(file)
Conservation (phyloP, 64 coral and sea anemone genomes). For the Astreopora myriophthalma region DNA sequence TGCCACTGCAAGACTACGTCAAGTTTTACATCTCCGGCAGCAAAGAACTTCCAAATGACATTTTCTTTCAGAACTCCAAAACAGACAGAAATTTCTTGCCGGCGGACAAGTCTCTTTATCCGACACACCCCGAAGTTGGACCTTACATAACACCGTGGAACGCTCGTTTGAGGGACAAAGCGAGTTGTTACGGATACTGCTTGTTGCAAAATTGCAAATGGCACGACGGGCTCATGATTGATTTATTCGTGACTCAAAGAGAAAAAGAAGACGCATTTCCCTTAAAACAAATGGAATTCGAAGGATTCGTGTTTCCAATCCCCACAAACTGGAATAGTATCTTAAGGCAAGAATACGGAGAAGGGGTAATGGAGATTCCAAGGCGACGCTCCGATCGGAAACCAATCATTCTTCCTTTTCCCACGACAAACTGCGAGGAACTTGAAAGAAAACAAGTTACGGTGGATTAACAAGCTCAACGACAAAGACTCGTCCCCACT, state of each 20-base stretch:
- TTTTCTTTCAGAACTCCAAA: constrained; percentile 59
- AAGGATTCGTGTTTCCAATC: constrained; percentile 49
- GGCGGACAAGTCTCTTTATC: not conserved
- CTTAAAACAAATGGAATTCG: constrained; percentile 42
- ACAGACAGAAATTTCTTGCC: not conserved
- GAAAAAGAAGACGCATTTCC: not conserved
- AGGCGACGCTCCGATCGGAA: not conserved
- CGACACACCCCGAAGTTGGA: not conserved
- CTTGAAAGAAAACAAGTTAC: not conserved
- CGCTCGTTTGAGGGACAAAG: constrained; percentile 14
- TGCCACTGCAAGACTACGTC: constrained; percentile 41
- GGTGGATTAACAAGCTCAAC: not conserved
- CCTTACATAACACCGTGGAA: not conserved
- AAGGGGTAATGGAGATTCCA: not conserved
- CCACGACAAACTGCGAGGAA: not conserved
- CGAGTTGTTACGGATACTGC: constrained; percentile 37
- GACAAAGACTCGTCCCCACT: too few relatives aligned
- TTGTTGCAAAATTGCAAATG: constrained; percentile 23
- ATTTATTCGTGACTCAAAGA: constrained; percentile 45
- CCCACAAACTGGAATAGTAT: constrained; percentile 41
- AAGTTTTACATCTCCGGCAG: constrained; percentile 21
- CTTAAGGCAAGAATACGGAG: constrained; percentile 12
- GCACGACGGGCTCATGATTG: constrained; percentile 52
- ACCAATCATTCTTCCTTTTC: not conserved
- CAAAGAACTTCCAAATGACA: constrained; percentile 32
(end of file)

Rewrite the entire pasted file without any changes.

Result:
Conservation (phyloP, 64 coral and sea anemone genomes). For the Astreopora myriophthalma region DNA sequence TGCCACTGCAAGACTACGTCAAGTTTTACATCTCCGGCAGCAAAGAACTTCCAAATGACATTTTCTTTCAGAACTCCAAAACAGACAGAAATTTCTTGCCGGCGGACAAGTCTCTTTATCCGACACACCCCGAAGTTGGACCTTACATAACACCGTGGAACGCTCGTTTGAGGGACAAAGCGAGTTGTTACGGATACTGCTTGTTGCAAAATTGCAAATGGCACGACGGGCTCATGATTGATTTATTCGTGACTCAAAGAGAAAAAGAAGACGCATTTCCCTTAAAACAAATGGAATTCGAAGGATTCGTGTTTCCAATCCCCACAAACTGGAATAGTATCTTAAGGCAAGAATACGGAGAAGGGGTAATGGAGATTCCAAGGCGACGCTCCGATCGGAAACCAATCATTCTTCCTTTTCCCACGACAAACTGCGAGGAACTTGAAAGAAAACAAGTTACGGTGGATTAACAAGCTCAACGACAAAGACTCGTCCCCACT, state of each 20-base stretch:
- TTTTCTTTCAGAACTCCAAA: constrained; percentile 59
- AAGGATTCGTGTTTCCAATC: constrained; percentile 49
- GGCGGACAAGTCTCTTTATC: not conserved
- CTTAAAACAAATGGAATTCG: constrained; percentile 42
- ACAGACAGAAATTTCTTGCC: not conserved
- GAAAAAGAAGACGCATTTCC: not conserved
- AGGCGACGCTCCGATCGGAA: not conserved
- CGACACACCCCGAAGTTGGA: not conserved
- CTTGAAAGAAAACAAGTTAC: not conserved
- CGCTCGTTTGAGGGACAAAG: constrained; percentile 14
- TGCCACTGCAAGACTACGTC: constrained; percentile 41
- GGTGGATTAACAAGCTCAAC: not conserved
- CCTTACATAACACCGTGGAA: not conserved
- AAGGGGTAATGGAGATTCCA: not conserved
- CCACGACAAACTGCGAGGAA: not conserved
- CGAGTTGTTACGGATACTGC: constrained; percentile 37
- GACAAAGACTCGTCCCCACT: too few relatives aligned
- TTGTTGCAAAATTGCAAATG: constrained; percentile 23
- ATTTATTCGTGACTCAAAGA: constrained; percentile 45
- CCCACAAACTGGAATAGTAT: constrained; percentile 41
- AAGTTTTACATCTCCGGCAG: constrained; percentile 21
- CTTAAGGCAAGAATACGGAG: constrained; percentile 12
- GCACGACGGGCTCATGATTG: constrained; percentile 52
- ACCAATCATTCTTCCTTTTC: not conserved
- CAAAGAACTTCCAAATGACA: constrained; percentile 32